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Wednesday February 24th

UNC women's golf finishes ninth out of eleven teams at Palmetto Spring Invitational

First year Natalia Aseguinolaza completes a swing during a practice round at Finley Golf Course on Friday, September 4, 2020. Photo courtesy of Jeffrey Camarati for UNC Athletic Communications.
Buy Photos First year Natalia Aseguinolaza completes a swing during a practice round at Finley Golf Course on Friday, September 4, 2020. Photo courtesy of Jeffrey Camarati for UNC Athletic Communications.

The North Carolina women’s golf team finished ninth out of 11 teams on Monday in the two-day Palmetto Spring Invitational held in Charleston, S.C.  

“Obviously, we’re all disappointed we didn’t play any better,” head coach Jan Mann said. “With that being said, we have three freshman and two sophomores in the lineup, and a bit of the inexperience certainly showed up.” 

What happened?

The Tar Heels finished in eighth place after the first round. UNC’s team score of 313 placed a mere nine strokes out of the top five. First-year Natalia Aseguinolaza was the only UNC golfer to make par in the first round. 

The second round yielded similar results for the Tar Heels, as the team tallied a total score of 315. And while the Tar Heels stayed consistent, their opponents only improved and widened their leads. UNC finished the second round in 10th place, 19 strokes out of the top five. 

UNC put together its best performance of the invitational in the third round. The team scored a combined 311 points, and four of five starters finished either two or three strokes over par. The Tar Heels' strong closing performance moved them up the board to the ninth place spot. 

Who stood out? 

Aseguinolaza stood out as the Tar Heels’ best performer during the invitational. The first-year finished tied for 28th place individually with a three-round score of 231, and was the only Tar Heel to finish even during any round. 

“Without question, this team is a very, very talented team, and Natalia is an example of just how talented they are,” Mann said. “There are definitely some areas she can improve upon, but overall she does a very good job.”  

When was it decided?

The second round of the invitational was a turning point for the Tar Heels. After finishing narrowly outside of the top five in the first round, UNC regressed while its opponents improved. The Tar Heels’ second-round performance moved them down to the 10th spot in the tournament and ultimately created a deficit too substantial to overcome.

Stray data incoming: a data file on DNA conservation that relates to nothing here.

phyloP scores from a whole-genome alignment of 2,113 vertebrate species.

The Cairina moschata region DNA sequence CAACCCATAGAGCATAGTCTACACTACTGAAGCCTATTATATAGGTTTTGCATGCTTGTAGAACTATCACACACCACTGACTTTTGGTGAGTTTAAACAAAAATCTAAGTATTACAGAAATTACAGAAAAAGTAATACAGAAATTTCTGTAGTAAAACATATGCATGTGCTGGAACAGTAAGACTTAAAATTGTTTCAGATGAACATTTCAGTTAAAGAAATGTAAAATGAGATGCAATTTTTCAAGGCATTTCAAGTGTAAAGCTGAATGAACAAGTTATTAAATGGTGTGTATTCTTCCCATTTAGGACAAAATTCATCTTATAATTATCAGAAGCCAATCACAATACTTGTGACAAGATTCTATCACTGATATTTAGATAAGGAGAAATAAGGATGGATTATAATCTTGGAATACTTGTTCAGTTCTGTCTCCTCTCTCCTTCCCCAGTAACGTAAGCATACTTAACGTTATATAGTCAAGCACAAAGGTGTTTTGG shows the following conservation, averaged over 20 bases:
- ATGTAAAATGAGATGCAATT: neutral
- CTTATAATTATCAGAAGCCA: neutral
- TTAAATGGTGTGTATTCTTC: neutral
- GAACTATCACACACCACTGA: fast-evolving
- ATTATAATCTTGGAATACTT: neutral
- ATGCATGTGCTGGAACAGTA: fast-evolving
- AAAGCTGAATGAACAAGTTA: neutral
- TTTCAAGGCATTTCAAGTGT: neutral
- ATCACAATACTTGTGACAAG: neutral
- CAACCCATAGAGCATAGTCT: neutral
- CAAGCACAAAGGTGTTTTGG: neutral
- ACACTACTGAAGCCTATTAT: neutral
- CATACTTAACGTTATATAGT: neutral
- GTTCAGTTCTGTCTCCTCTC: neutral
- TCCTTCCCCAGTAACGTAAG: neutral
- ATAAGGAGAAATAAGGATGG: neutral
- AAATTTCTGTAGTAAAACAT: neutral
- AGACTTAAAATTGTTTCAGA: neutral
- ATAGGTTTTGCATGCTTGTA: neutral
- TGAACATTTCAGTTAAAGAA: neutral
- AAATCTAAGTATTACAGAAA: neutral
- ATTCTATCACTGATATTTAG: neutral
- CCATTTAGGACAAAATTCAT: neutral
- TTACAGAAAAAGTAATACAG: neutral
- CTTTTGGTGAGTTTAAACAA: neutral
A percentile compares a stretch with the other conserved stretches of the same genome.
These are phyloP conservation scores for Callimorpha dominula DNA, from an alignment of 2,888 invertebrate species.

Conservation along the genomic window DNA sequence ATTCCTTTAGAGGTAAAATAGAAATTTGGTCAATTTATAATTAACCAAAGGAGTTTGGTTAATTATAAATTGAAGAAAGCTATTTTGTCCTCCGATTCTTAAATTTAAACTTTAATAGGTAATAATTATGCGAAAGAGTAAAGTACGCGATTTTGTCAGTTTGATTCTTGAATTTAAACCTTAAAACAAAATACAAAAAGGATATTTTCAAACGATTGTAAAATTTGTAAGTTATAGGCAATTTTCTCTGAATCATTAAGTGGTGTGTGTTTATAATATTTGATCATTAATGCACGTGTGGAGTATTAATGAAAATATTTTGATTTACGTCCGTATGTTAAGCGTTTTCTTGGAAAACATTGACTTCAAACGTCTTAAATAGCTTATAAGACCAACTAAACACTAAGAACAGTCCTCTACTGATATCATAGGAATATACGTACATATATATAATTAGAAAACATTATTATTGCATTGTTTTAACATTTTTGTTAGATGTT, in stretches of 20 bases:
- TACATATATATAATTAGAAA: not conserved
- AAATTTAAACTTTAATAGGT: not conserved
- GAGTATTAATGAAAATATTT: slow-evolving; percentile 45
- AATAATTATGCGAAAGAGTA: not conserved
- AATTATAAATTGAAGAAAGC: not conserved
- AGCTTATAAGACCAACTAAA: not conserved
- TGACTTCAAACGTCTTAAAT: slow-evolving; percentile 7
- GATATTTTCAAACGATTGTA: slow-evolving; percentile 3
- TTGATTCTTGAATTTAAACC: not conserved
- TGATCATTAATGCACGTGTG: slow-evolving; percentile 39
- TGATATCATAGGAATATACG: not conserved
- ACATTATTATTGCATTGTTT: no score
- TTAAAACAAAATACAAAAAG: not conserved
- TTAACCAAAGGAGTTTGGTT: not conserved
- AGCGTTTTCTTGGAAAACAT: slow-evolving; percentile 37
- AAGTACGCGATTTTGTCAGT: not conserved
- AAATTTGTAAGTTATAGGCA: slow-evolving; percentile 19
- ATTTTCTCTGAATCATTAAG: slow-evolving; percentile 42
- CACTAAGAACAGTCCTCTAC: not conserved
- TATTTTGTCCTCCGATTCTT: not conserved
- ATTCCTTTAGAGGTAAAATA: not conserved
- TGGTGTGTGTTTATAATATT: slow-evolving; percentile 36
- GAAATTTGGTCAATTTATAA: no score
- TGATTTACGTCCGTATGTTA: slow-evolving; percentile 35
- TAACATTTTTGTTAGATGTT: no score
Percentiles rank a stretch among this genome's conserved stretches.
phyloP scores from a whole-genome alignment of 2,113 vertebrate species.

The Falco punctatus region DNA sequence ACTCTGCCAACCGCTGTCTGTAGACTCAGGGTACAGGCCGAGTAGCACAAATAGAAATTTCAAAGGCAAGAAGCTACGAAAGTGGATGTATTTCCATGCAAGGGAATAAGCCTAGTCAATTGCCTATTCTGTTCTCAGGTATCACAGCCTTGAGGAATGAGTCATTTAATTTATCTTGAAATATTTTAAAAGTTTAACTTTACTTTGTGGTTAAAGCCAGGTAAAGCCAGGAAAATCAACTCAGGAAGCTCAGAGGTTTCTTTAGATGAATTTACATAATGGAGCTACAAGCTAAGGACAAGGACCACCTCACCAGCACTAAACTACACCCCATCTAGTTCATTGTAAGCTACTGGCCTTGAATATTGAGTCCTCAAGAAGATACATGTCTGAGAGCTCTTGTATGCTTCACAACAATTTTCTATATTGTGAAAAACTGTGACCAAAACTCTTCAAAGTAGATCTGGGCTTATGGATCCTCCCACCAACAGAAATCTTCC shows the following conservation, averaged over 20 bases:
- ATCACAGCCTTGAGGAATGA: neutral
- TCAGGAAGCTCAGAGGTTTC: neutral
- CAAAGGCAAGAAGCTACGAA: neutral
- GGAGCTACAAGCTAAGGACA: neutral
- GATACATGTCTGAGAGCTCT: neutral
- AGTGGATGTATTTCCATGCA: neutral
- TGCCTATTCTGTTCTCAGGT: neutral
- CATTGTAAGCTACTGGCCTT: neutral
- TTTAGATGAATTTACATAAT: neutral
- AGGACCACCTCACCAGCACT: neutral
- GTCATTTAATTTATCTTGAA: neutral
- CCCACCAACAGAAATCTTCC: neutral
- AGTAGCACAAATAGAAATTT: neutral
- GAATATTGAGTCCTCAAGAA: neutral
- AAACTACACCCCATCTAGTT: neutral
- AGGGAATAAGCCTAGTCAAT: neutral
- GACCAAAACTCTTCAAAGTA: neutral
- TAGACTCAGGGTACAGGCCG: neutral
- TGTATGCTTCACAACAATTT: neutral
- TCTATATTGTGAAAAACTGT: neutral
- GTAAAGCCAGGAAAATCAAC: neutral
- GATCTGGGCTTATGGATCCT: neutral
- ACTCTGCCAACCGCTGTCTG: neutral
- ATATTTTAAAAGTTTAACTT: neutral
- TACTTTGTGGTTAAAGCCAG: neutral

“When we can get them all performing to their level of ability, I think we’re going to be in really good shape," Mann said. 

Why does it matter?

This was an important tournament for UNC because it exposed key areas where the Tar Heels need to improve and showed them where they stand in comparison to several other ACC teams. 

Mann said that after the invitational, the biggest things the Tar Heels need to work on are their mental game and pre-shot routines. 

“We both observed that taking longer to stand over their shot is certainly a negative,” Mann said. “The longer they stand over a shot or a putt, the more tense they become. And certainly more doubt is able to creep in.” 

Mann also plans to work with the team on how to respond to negative or doubtful thoughts while playing. 

UNC played six ACC opponents during the invitational. While they beat in-state rival N.C. State, the Tar Heels finished behind Wake Forest, Duke, Virginia, Clemson and Virginia Tech. Although the Tar Heels lost to five ACC opponents, the season is far from over, and Mann believes that with time, practice and more competition, UNC will reach its potential and be able to compete with the rest of the ACC. 

When do they play next?

The Tar Heels' next tournament is the Gamecock Intercollegiate in Columbia, S.C. The tournament will take place from March 1 through March 3. 

@dthsports | sports@dailytarheel.com


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